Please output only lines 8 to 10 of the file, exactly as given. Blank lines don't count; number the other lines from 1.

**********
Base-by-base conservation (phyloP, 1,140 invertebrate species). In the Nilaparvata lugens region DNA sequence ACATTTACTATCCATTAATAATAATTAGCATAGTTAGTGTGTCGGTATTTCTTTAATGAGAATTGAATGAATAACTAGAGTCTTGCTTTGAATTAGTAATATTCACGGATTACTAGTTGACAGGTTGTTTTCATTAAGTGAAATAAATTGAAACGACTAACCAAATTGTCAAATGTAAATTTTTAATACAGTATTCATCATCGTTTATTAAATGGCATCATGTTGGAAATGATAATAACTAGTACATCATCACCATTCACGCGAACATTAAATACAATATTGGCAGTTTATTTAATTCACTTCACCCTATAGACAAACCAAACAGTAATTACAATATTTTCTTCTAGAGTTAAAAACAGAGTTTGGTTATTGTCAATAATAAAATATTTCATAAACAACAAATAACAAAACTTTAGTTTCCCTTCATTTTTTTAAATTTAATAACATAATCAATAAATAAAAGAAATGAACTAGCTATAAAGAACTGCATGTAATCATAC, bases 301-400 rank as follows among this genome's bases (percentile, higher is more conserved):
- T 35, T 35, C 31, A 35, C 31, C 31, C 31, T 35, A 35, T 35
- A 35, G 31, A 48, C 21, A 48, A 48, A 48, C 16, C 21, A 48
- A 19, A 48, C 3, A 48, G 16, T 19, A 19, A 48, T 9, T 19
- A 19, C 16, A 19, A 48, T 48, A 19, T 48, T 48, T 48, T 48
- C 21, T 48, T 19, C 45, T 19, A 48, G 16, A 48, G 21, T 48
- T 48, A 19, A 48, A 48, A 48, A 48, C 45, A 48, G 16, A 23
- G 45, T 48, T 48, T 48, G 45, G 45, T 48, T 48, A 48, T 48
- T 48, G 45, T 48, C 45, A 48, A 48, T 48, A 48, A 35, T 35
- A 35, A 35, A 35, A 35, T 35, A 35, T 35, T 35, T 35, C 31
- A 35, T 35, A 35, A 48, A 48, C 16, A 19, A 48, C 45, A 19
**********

- G 45, T 48, T 48, T 48, G 45, G 45, T 48, T 48, A 48, T 48
- T 48, G 45, T 48, C 45, A 48, A 48, T 48, A 48, A 35, T 35
- A 35, A 35, A 35, A 35, T 35, A 35, T 35, T 35, T 35, C 31